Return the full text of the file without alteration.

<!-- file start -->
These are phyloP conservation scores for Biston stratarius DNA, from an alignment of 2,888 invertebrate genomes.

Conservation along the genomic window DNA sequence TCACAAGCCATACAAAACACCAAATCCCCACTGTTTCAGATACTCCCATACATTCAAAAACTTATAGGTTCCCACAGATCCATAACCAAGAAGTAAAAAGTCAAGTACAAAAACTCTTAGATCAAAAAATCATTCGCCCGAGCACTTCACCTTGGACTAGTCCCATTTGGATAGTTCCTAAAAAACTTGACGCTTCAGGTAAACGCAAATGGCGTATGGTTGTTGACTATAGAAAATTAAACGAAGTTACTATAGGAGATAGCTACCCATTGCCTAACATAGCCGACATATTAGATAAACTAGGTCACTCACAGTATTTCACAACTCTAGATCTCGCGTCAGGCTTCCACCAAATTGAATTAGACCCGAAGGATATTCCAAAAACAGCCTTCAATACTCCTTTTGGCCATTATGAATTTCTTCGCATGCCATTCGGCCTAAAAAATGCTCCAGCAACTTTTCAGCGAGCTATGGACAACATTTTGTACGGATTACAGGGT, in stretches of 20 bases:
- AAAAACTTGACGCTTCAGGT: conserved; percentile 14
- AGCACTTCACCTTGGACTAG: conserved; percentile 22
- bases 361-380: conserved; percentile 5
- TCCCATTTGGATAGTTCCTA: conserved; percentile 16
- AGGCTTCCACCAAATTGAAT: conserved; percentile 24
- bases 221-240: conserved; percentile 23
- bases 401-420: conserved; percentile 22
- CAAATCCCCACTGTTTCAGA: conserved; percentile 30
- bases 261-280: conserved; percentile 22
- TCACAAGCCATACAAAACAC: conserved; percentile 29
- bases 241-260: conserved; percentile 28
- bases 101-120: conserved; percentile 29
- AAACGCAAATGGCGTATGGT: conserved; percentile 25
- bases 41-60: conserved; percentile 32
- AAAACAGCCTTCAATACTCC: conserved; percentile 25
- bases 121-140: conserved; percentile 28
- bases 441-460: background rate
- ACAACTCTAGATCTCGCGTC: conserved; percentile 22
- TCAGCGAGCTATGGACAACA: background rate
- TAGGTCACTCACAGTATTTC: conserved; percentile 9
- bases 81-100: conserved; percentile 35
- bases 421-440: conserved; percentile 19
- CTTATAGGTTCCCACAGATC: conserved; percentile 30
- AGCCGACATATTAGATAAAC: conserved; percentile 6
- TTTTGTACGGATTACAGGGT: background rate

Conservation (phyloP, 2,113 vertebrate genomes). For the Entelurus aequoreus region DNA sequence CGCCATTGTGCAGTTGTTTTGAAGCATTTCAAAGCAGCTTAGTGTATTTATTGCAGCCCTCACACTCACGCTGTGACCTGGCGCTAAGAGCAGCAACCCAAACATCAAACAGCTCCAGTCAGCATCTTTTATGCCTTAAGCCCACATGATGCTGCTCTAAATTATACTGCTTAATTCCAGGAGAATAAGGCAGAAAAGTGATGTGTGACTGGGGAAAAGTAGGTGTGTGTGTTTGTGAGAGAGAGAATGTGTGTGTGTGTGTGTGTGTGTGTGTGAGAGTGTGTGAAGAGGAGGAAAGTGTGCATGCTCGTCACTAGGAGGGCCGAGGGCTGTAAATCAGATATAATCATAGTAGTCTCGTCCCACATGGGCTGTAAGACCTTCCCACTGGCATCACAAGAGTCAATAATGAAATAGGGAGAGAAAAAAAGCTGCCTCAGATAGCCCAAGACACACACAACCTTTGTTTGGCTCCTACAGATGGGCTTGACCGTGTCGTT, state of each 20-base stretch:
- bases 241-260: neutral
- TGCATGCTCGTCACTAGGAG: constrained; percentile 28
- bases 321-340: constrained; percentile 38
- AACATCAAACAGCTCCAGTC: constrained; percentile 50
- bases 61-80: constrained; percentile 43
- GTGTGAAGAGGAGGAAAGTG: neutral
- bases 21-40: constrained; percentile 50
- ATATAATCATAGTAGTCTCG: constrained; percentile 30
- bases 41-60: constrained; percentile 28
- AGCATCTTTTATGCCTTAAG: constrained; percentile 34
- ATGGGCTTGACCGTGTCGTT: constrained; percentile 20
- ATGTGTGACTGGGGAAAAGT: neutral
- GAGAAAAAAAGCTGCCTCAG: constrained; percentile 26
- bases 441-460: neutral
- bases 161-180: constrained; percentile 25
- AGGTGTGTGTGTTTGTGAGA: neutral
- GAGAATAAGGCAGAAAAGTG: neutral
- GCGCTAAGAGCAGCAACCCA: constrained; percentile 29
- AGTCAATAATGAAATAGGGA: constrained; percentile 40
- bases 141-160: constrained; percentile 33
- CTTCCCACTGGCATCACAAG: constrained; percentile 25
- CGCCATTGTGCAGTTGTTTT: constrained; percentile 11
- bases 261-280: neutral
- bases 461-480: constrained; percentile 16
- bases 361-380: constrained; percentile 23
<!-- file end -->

These are phyloP conservation scores for Biston stratarius DNA, from an alignment of 2,888 invertebrate genomes.

Conservation along the genomic window DNA sequence TCACAAGCCATACAAAACACCAAATCCCCACTGTTTCAGATACTCCCATACATTCAAAAACTTATAGGTTCCCACAGATCCATAACCAAGAAGTAAAAAGTCAAGTACAAAAACTCTTAGATCAAAAAATCATTCGCCCGAGCACTTCACCTTGGACTAGTCCCATTTGGATAGTTCCTAAAAAACTTGACGCTTCAGGTAAACGCAAATGGCGTATGGTTGTTGACTATAGAAAATTAAACGAAGTTACTATAGGAGATAGCTACCCATTGCCTAACATAGCCGACATATTAGATAAACTAGGTCACTCACAGTATTTCACAACTCTAGATCTCGCGTCAGGCTTCCACCAAATTGAATTAGACCCGAAGGATATTCCAAAAACAGCCTTCAATACTCCTTTTGGCCATTATGAATTTCTTCGCATGCCATTCGGCCTAAAAAATGCTCCAGCAACTTTTCAGCGAGCTATGGACAACATTTTGTACGGATTACAGGGT, in stretches of 20 bases:
- AAAAACTTGACGCTTCAGGT: conserved; percentile 14
- AGCACTTCACCTTGGACTAG: conserved; percentile 22
- bases 361-380: conserved; percentile 5
- TCCCATTTGGATAGTTCCTA: conserved; percentile 16
- AGGCTTCCACCAAATTGAAT: conserved; percentile 24
- bases 221-240: conserved; percentile 23
- bases 401-420: conserved; percentile 22
- CAAATCCCCACTGTTTCAGA: conserved; percentile 30
- bases 261-280: conserved; percentile 22
- TCACAAGCCATACAAAACAC: conserved; percentile 29
- bases 241-260: conserved; percentile 28
- bases 101-120: conserved; percentile 29
- AAACGCAAATGGCGTATGGT: conserved; percentile 25
- bases 41-60: conserved; percentile 32
- AAAACAGCCTTCAATACTCC: conserved; percentile 25
- bases 121-140: conserved; percentile 28
- bases 441-460: background rate
- ACAACTCTAGATCTCGCGTC: conserved; percentile 22
- TCAGCGAGCTATGGACAACA: background rate
- TAGGTCACTCACAGTATTTC: conserved; percentile 9
- bases 81-100: conserved; percentile 35
- bases 421-440: conserved; percentile 19
- CTTATAGGTTCCCACAGATC: conserved; percentile 30
- AGCCGACATATTAGATAAAC: conserved; percentile 6
- TTTTGTACGGATTACAGGGT: background rate

Conservation (phyloP, 2,113 vertebrate genomes). For the Entelurus aequoreus region DNA sequence CGCCATTGTGCAGTTGTTTTGAAGCATTTCAAAGCAGCTTAGTGTATTTATTGCAGCCCTCACACTCACGCTGTGACCTGGCGCTAAGAGCAGCAACCCAAACATCAAACAGCTCCAGTCAGCATCTTTTATGCCTTAAGCCCACATGATGCTGCTCTAAATTATACTGCTTAATTCCAGGAGAATAAGGCAGAAAAGTGATGTGTGACTGGGGAAAAGTAGGTGTGTGTGTTTGTGAGAGAGAGAATGTGTGTGTGTGTGTGTGTGTGTGTGTGAGAGTGTGTGAAGAGGAGGAAAGTGTGCATGCTCGTCACTAGGAGGGCCGAGGGCTGTAAATCAGATATAATCATAGTAGTCTCGTCCCACATGGGCTGTAAGACCTTCCCACTGGCATCACAAGAGTCAATAATGAAATAGGGAGAGAAAAAAAGCTGCCTCAGATAGCCCAAGACACACACAACCTTTGTTTGGCTCCTACAGATGGGCTTGACCGTGTCGTT, state of each 20-base stretch:
- bases 241-260: neutral
- TGCATGCTCGTCACTAGGAG: constrained; percentile 28
- bases 321-340: constrained; percentile 38
- AACATCAAACAGCTCCAGTC: constrained; percentile 50
- bases 61-80: constrained; percentile 43
- GTGTGAAGAGGAGGAAAGTG: neutral
- bases 21-40: constrained; percentile 50
- ATATAATCATAGTAGTCTCG: constrained; percentile 30
- bases 41-60: constrained; percentile 28
- AGCATCTTTTATGCCTTAAG: constrained; percentile 34
- ATGGGCTTGACCGTGTCGTT: constrained; percentile 20
- ATGTGTGACTGGGGAAAAGT: neutral
- GAGAAAAAAAGCTGCCTCAG: constrained; percentile 26
- bases 441-460: neutral
- bases 161-180: constrained; percentile 25
- AGGTGTGTGTGTTTGTGAGA: neutral
- GAGAATAAGGCAGAAAAGTG: neutral
- GCGCTAAGAGCAGCAACCCA: constrained; percentile 29
- AGTCAATAATGAAATAGGGA: constrained; percentile 40
- bases 141-160: constrained; percentile 33
- CTTCCCACTGGCATCACAAG: constrained; percentile 25
- CGCCATTGTGCAGTTGTTTT: constrained; percentile 11
- bases 261-280: neutral
- bases 461-480: constrained; percentile 16
- bases 361-380: constrained; percentile 23